Maybe Monad… my C# version

Functional programming isn’t a new concept. There is Scheme, Haskell and a bunch of other really cool languages. But new on the block is F#. F# is Microsoft’s stab at creating a functional programming in the .NET world as a first-class language.

Functional programming paradigms are increasingly important to all .NET developers. This post will detail the functional elements (in my mind) of the Maybe Monad, something I’m sure everyone has written in some way or another (ok maybe not everyone, but there are certainly a lot of implementations out there in C#). But let’s discuss the application, functionally, of the maybe monad.

 

The Basics

There are three areas of the maybe monad that are really important. The first is the concept of “Nothing” and “Just”. Nothing, in this context, would be either a failed operation (say division by 0, for example) or something that just returns null. The “Just” is the opposite of “Nothing”, it’s something. It’s a successful operation that returns a value. Although this concept seems simple, it’s actually quite powerful. We’ll return to this in a bit.

The second of the important concepts with the maybe monad is the “bind” and “return” verbs. “Bind” is the assigning of a value to a Maybe. “Return” the extraction of the value from the maybe. See the Maybe Monad is a container of a value (or lack thereof). The verbs attached to the container relay a façade of the actual value. While my implementation doesn’t deal with bind/return verbs directly, it is used indirectly with the composition and decomposition of the value container.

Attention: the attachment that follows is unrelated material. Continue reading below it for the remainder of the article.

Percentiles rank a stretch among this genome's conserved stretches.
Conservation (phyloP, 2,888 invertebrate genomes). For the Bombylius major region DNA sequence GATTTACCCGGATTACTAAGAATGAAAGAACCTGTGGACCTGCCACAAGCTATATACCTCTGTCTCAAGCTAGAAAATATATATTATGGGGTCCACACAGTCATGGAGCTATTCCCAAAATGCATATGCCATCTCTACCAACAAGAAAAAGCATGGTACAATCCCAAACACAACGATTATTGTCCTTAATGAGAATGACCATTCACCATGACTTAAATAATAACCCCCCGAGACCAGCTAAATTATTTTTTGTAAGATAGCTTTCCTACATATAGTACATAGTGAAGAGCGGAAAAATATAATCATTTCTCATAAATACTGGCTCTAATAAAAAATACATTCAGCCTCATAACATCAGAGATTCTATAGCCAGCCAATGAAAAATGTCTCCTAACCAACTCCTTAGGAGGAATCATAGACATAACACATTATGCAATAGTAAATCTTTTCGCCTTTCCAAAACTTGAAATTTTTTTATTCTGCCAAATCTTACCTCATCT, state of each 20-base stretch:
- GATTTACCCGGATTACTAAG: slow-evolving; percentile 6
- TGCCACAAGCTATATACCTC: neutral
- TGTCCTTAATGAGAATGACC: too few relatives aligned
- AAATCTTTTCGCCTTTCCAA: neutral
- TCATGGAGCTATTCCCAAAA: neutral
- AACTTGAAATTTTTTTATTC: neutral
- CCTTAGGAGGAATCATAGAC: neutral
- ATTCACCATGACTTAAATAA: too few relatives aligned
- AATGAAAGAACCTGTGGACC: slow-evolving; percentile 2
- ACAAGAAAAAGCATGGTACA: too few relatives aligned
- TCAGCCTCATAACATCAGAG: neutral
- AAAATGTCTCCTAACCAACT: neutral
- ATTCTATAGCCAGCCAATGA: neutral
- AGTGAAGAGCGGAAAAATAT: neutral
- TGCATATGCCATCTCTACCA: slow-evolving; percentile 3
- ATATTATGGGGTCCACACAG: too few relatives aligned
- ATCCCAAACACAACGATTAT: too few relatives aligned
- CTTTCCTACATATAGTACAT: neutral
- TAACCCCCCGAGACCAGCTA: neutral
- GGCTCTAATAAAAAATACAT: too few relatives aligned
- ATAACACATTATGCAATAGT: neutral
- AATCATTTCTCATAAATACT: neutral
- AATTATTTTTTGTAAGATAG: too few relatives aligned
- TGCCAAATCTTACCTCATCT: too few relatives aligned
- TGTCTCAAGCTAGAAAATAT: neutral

The third is something we’re ALL familiar with, a type constraint. The formal declaration of the maybe monad declares that there must be a type parameter of type M. This letter is arbitrary, of course, but the concept is important. Without the constraint, the possible values of the true value bound to the maybe container would be limitless. One more reason where generics in C# are invaluable!

 

Let’s get coding!

Start with Nothing

Let’s start out with some initial xUnit.net tests.

[Fact]
public void Maybe_NothingContructor_SetsNothingFlag()
{
var maybe = new Maybe<int>();
bool isNothing = maybe.Nothing;
Assert.True(isNothing);
}

[Fact]
void Maybe_JustContructor_DoesntSetNothingFlag()
{
var maybe = new Maybe<int>(5);
bool isNothing = maybe.Nothing;
Assert.False(isNothing);
}

[Fact]
public void Maybe_JustContructor_SetsNothingFlag_WhenTheValuePassedIsNull()
{
var maybe = new Maybe<int>();
bool isNothing = maybe.Nothing;
Assert.True(isNothing);
}

As you can see there are 2 constructors. The default is the “nothing” constructor. The constructor with a value is the “nothing” if the value is null and the “just” if there is an actual value. This is an immutable container, so I don’t feel so bad setting these values only in the constructor. Here’s what my “Maybe” looks like now.

/// <summary>
/// Value container for storing
/// a) a value ("Just")